|That bit about the two of them starting their own "Good Neighbor" program sounds like such a euphemism.|
With American superhero comics focusing almost entirely on American characters, it's exciting to see a story which prominently features a Mexican hero delivered without stereotypes. It would be, actually, is what I meant to say. Instead, we have The Toreador.
The Toreador is Ron Russell, an American acclaimed as the greatest bullfighter in all of Mexico (he's a little slim on actual bullfighting in the comics, but he never goes anywhere without his suit of lights, lest we ever forget what his job is. "We get it Ron, you vape," for cases in which "vape" is slang for "stab bulls").
|Is this an editorial cartoon?|
The latter baddie is a staple of western films and stories in the first place, but the Nazis were an interesting twist. Sure, every comic book superhero fought Nazis during World War II, but it's worth remembering that there was a persistent narrative that America's deadliest enemies were hiding in Mexico and using the porous border as an opportunity to sneak North and destroy democracy as we know it. The rumor continued vibrantly through the Cold War, during which Communists were meant to have been sneaking back and forth between our two nations, sowing discord and taking advantage an allegedly immaterial border barrier. Seems to me I've heard something similar to that lately, but I've recently quit social media and the media so I get all my latest political news from whispers upon the wind.
Nazis in Mexico which was a prominent fear, as were communists and terrorists. In fact, America has a long history of suspecting Mexico of harboring overseas enemies. I wonder why. Why oh why do we accuse the Mexicans of this all the time? It's almost like there's something uniting all those people that we distrust for some reason that's more our fault than theirs.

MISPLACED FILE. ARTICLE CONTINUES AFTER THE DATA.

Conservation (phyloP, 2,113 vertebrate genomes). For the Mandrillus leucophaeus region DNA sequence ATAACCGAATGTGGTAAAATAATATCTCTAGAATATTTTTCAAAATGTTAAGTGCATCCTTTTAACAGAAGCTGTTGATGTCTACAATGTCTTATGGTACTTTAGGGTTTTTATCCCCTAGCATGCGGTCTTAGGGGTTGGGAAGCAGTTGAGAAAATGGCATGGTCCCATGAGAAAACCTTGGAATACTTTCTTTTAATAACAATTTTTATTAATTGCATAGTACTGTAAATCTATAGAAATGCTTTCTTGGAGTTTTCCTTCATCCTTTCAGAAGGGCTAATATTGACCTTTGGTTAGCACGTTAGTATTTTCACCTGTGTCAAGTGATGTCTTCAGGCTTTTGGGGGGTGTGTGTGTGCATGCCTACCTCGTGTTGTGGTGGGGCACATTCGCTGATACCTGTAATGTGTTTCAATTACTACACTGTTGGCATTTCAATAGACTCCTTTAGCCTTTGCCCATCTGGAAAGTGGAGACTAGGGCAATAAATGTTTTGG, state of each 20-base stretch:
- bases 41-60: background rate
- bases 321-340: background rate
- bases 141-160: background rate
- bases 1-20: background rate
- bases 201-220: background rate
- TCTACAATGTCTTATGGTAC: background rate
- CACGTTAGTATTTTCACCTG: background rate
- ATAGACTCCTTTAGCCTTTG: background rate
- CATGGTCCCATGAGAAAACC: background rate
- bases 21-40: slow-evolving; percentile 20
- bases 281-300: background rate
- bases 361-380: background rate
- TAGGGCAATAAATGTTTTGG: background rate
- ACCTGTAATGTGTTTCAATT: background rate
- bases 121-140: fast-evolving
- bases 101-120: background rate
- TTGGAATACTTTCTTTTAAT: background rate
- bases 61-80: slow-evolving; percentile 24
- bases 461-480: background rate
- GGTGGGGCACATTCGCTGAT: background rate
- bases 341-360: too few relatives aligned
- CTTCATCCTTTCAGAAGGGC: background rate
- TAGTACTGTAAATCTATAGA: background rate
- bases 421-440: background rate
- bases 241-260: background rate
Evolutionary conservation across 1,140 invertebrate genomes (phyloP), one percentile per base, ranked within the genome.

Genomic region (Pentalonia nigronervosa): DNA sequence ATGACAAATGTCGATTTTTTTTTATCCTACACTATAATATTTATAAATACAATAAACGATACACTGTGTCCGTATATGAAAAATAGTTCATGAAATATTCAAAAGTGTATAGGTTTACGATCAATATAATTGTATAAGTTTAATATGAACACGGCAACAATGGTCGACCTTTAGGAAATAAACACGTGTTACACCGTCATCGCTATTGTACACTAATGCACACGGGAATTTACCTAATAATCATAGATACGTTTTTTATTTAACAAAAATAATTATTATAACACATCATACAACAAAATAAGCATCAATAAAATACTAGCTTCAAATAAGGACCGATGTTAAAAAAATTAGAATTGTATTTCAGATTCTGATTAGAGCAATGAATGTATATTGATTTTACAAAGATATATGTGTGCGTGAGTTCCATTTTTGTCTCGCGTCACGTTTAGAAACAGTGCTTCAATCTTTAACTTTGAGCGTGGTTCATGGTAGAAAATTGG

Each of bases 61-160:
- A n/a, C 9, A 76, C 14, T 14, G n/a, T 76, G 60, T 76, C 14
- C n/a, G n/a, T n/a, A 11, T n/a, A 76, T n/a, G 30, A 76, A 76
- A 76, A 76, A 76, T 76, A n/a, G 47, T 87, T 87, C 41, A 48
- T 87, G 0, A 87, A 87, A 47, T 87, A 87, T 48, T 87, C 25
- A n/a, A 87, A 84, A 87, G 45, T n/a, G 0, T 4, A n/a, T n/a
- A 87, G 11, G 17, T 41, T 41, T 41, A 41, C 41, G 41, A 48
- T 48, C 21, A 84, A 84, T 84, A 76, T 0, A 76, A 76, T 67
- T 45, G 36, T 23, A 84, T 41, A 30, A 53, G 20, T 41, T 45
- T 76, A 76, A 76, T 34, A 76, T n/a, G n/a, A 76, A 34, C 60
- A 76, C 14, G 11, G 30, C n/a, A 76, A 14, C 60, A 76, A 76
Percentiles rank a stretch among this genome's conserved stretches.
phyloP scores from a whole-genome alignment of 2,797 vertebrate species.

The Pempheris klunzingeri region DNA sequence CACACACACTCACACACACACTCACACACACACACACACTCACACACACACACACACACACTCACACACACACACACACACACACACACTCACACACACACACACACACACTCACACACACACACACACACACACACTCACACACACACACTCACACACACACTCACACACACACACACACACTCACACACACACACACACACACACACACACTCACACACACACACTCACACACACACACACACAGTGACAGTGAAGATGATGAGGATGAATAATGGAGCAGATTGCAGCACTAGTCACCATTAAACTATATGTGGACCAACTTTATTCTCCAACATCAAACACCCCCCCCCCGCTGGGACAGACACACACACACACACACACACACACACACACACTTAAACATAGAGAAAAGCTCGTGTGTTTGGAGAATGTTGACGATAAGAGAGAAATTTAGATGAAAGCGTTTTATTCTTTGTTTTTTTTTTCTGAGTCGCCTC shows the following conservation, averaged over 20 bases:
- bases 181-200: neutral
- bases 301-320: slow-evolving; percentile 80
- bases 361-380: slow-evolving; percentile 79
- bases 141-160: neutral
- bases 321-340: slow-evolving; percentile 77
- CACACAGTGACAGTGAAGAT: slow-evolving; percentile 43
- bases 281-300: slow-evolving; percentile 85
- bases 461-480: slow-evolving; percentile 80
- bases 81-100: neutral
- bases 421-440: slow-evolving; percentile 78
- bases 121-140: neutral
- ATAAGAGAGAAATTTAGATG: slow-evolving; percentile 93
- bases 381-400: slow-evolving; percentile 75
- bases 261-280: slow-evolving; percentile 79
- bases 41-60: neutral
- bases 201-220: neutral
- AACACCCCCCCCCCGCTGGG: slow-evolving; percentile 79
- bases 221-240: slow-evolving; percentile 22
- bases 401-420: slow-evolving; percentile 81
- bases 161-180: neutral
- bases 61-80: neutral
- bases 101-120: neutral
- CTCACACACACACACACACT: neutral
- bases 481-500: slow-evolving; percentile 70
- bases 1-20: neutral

|One unexpected sneeze and it's gonna take care of you, too.|
His sidekicks included Pat King, an American ex-pat whose primary gig is eyelash fluttering and adding a little sex appeal to the comics, and Pedro, a local borracho who is portrayed as effectively being in love with his Ferdinand-like pet bull Delilah. I'm not gonna tell him, are you gonna tell him?
The American element never plays much of a role, except when Ron needs to throw around a little diplomatic weight. Otherwise, he really could have been a Mexican crimefighter. There's even a story which centers on open land grants issued by the Mexican government, a topic which might have been admittedly familiar to American audiences raised on frontier drama, but rather specific to Mexico at the time.
Toreador is another pretty good entry from Blue Circle Comics, a title which manages to make hay out of its roster of atypical vigilantes and do-gooders. The Toreador is a companionable entry -- with art by young Gil Kane and Leonard Starr, it has a good pedigree. In fact, it'd make for a good stud if they ever wanted to breed it with local stock for a more genuine offspring...
|The bull is genderfluid. Who are we to judge?|